I haven't used it extensively, but I did test it for about 6 hours or so. Seemed fine. Quiet, no issues. Once my case I've been waiting for comes in I'll be using it daily.
 

NRG

Cable-Tie Ninja
Oct 30, 2015
213
245
So, I've done this mod with the linked fan adapter. Have you seen visual confirmation that the fan works? I've been drawing well over 300w and am yet to see the fan spin up?
 

Sazexa

SFF Lingo Aficionado
Original poster
Jan 22, 2020
117
129
So, I've done this mod with the linked fan adapter. Have you seen visual confirmation that the fan works? I've been drawing well over 300w and am yet to see the fan spin up?
According to Corsair's manual, the fan won't come on until ~240W of continuous power are being used, but that might be more of a general chart and not exact. Specifically if the sensor is actually temperature based, instead of draw/load based.

The Noctua fan actually pulls a maximum of 0.11 amps, while the stock Corsair fan uses exactly double the amperage/wattage, at 0.22 amps. I don't see why it wouldn't work, electrically. If anything, the Noctua fan would be more sensitive, so to say. The fan likely may not kick on until loads exceed 450W or so.

How have you verified you are drawing over 300W?

EDIT: Yes, I was correct, the fan speed controller is based off of temperature sensors in the unit.
 
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NRG

Cable-Tie Ninja
Oct 30, 2015
213
245
According to Corsair's manual, the fan won't come on until ~240W of continuous power are being used, but that might be more of a general chart and not exact. Specifically if the sensor is actually temperature based, instead of draw/load based.

The Noctua fan actually pulls a maximum of 0.11 amps, while the stock Corsair fan uses exactly double the amperage/wattage, at 0.22 amps. I don't see why it wouldn't work, electrically. If anything, the Noctua fan would be more sensitive, so to say. The fan likely may not kick on until loads exceed 450W or so.

How have you verified you are drawing over 300W?

EDIT: Yes, I was correct, the fan speed controller is based off of temperature sensors in the unit.

So I changed the pinout of the adapter, and now it works. It was configured incorrectly to work with a Noctua Fan. I tried 2 Noctua fans.

I did verify the power draw as being well over the 300W the spec sheet of the SF750 states.

I would advise everyone who does this mod to ensure it is actually working. As I’ve had mine running for well over 8 months running at 300W+ with no cooling. The fan should spin up at boot and then when pulling over 300W.
 

Sazexa

SFF Lingo Aficionado
Original poster
Jan 22, 2020
117
129
So I changed the pinout of the adapter, and now it works. It was configured incorrectly to work with a Noctua Fan. I tried 2 Noctua fans.

I did verify the power draw as being well over the 300W the spec sheet of the SF750 states.

I would advise everyone who does this mod to ensure it is actually working. As I’ve had mine running for well over 8 months running at 300W+ with no cooling. The fan should spin up at boot and then when pulling over 300W.
How was it wired? Even looking at the header of my NF-A9X14 compared to the NR092L, they're wired color for color the same way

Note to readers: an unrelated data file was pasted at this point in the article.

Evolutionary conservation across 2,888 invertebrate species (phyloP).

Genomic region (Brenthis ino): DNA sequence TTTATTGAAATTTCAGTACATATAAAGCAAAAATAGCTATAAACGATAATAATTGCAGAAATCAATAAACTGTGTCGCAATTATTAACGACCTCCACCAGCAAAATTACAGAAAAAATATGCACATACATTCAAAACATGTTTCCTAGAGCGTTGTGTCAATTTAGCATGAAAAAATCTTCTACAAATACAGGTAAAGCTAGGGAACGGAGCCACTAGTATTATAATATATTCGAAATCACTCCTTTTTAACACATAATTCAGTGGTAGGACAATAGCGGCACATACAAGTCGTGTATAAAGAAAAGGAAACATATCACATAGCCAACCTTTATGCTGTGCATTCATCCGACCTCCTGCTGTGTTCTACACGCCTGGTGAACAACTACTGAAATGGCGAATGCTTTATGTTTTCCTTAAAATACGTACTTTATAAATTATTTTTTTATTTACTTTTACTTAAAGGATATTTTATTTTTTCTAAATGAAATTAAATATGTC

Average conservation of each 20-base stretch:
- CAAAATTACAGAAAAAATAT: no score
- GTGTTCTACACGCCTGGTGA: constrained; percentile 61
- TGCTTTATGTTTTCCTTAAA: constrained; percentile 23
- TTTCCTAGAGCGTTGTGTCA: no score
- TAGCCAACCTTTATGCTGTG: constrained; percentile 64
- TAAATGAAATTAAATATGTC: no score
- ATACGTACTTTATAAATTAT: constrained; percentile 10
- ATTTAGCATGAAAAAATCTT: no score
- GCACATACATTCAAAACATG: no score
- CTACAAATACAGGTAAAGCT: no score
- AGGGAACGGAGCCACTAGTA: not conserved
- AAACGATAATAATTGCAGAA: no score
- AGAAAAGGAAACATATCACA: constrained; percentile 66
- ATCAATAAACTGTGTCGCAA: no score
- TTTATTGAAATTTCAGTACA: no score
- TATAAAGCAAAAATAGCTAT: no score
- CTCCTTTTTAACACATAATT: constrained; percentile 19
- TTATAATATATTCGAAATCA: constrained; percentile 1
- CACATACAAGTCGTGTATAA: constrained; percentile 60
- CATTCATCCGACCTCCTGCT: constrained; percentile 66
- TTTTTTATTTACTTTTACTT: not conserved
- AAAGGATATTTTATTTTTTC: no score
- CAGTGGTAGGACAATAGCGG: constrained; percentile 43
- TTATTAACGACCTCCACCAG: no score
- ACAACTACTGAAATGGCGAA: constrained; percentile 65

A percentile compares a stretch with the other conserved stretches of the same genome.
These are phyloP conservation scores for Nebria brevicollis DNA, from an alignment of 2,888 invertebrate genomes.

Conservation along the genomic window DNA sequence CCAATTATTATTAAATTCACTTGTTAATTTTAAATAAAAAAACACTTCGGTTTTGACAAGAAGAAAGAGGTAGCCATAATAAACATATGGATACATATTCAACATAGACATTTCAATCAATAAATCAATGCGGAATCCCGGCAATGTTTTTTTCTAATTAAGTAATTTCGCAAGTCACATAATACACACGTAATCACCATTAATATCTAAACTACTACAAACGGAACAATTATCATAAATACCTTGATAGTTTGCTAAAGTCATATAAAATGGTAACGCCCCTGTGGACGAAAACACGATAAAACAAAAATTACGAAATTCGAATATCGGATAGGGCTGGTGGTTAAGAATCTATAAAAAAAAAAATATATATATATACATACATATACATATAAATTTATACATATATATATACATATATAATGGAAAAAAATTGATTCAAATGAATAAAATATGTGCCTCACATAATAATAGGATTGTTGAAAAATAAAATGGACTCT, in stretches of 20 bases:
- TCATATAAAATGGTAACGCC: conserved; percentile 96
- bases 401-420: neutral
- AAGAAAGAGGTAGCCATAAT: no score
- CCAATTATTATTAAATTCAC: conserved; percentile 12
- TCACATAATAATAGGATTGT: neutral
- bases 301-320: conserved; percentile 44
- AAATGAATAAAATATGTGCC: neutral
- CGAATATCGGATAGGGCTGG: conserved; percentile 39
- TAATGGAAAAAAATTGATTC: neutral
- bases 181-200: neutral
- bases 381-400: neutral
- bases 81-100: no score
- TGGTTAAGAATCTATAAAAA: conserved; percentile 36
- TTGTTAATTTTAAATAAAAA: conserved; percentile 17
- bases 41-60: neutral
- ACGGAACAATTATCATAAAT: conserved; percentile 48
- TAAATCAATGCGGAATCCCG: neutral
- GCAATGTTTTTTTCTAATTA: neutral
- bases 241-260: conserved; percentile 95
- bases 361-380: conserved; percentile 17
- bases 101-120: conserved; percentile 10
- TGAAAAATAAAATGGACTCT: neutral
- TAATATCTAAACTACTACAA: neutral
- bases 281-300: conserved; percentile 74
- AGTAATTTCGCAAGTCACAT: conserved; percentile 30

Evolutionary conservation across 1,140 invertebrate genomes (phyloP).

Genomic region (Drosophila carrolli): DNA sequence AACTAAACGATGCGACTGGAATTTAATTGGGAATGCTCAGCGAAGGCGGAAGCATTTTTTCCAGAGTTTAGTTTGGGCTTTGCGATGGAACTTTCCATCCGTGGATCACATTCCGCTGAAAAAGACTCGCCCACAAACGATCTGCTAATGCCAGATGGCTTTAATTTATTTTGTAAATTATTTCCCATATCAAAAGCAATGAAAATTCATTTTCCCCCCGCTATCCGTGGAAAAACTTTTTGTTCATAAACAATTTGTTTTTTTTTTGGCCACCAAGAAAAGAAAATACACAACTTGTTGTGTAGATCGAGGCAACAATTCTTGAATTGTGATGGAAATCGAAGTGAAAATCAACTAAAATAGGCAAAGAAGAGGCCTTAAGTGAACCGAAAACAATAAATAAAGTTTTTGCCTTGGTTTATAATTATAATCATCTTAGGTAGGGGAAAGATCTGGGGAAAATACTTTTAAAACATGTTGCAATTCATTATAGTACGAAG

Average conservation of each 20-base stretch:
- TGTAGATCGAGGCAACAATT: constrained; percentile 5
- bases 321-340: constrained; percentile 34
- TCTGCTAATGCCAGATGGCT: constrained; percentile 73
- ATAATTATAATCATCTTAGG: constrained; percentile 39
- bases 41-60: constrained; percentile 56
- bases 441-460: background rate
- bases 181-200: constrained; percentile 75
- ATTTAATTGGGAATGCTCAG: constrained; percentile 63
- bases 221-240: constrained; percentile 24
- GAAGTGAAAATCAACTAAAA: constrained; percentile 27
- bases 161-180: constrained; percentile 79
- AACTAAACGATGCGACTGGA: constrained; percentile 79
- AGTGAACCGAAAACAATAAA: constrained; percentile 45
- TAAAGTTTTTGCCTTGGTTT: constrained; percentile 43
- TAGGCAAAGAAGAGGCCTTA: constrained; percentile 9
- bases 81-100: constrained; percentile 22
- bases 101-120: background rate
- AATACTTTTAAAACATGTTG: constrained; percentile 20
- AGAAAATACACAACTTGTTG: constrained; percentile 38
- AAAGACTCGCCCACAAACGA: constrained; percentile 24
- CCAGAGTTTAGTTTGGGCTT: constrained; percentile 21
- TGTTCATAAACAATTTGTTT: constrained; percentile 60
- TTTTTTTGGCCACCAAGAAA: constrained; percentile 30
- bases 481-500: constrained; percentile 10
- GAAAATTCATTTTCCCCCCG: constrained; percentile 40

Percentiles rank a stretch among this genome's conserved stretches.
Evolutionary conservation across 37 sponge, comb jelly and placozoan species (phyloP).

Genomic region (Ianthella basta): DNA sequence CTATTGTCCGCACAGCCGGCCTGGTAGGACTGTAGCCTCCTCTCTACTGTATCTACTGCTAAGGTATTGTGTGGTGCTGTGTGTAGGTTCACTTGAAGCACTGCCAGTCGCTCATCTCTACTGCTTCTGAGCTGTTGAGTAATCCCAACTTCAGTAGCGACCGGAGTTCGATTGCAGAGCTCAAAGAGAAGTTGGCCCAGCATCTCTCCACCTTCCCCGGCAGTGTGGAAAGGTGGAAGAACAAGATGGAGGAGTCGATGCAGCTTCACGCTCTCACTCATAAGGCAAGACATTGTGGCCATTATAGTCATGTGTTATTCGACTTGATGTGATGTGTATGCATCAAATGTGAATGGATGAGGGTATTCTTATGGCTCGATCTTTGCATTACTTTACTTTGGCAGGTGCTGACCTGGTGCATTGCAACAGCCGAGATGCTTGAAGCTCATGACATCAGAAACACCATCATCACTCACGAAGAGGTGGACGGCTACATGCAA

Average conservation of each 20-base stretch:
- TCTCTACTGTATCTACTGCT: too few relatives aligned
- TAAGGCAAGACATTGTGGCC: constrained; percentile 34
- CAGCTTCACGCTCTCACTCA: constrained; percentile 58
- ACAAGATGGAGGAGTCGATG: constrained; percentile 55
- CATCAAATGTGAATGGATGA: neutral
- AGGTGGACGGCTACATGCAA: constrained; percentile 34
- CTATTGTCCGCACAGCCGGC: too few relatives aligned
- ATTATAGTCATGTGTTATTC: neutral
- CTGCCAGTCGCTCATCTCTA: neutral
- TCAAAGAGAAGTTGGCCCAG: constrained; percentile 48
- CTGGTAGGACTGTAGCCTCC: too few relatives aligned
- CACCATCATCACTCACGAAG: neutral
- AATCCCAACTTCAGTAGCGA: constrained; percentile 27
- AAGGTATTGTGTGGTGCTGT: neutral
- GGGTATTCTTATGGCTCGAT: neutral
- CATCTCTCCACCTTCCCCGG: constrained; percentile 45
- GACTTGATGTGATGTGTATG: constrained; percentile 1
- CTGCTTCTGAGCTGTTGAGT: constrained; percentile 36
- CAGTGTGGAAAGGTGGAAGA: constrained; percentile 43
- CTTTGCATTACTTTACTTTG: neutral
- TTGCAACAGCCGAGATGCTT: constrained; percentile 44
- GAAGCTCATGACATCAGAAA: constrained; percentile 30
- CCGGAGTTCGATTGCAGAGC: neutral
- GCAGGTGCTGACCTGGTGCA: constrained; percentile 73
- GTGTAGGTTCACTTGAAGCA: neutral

Sazexa

SFF Lingo Aficionado
Original poster
Jan 22, 2020
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129
If you cold boot and the fan doesn't spin up initially then I would say its not configured correctly.
I believe you were correct. I've discovered my fan lay-out was initially incorrect. I haven't yet had a system draw enough power (or at least I believe so) to start the fan. The most powerful system I've tested with was an i5-9600K at stock or a very small OC on a GTX 970 (something like 100-110W power draw on the GPU at most is all I saw.) I still haven't fully verified my particular fan works, as maybe there's a chance it's dead now, but we'll see in a little while once I finish getting parts in for my Mjolnir build. Worst case scenario, I probably have to buy a new fan and mod it. Thank you very much for bringing it to my attention. I'll add to the OP on how to change the fan lay-out to be proper, which ads maybe another 20-30 minutes to the process. Again, I can't fully verify mine yet but I've traced the wires and it should definitely be wired correctly now.
 
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NRG

Cable-Tie Ninja
Oct 30, 2015
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I believe you were correct. I've discovered my fan lay-out was initially incorrect. I haven't yes had a system draw enough power (or at least I believe so) to start the fan. The most powerful system I've tested with was an i5-9600K at stock or a very small OC on a GTX 970 (something like 100-110W power draw on the GPU at most is all I saw.) I still haven't fully verified my particular fan works, as maybe there's a chance it's dead now, but we'll see in a little while once I finish getting parts in for my Mjolnir build. Worst case scenario, I probably have to buy a new fan and mod it. Thank you very much for bringing it to my attention. I'll add to the OP on how to change the fan lay-out to be proper, which ads maybe another 20-30 minutes to the process. Again, I can't fully verify mine yet but I've traced the wires and it should definitely be wired correctly now.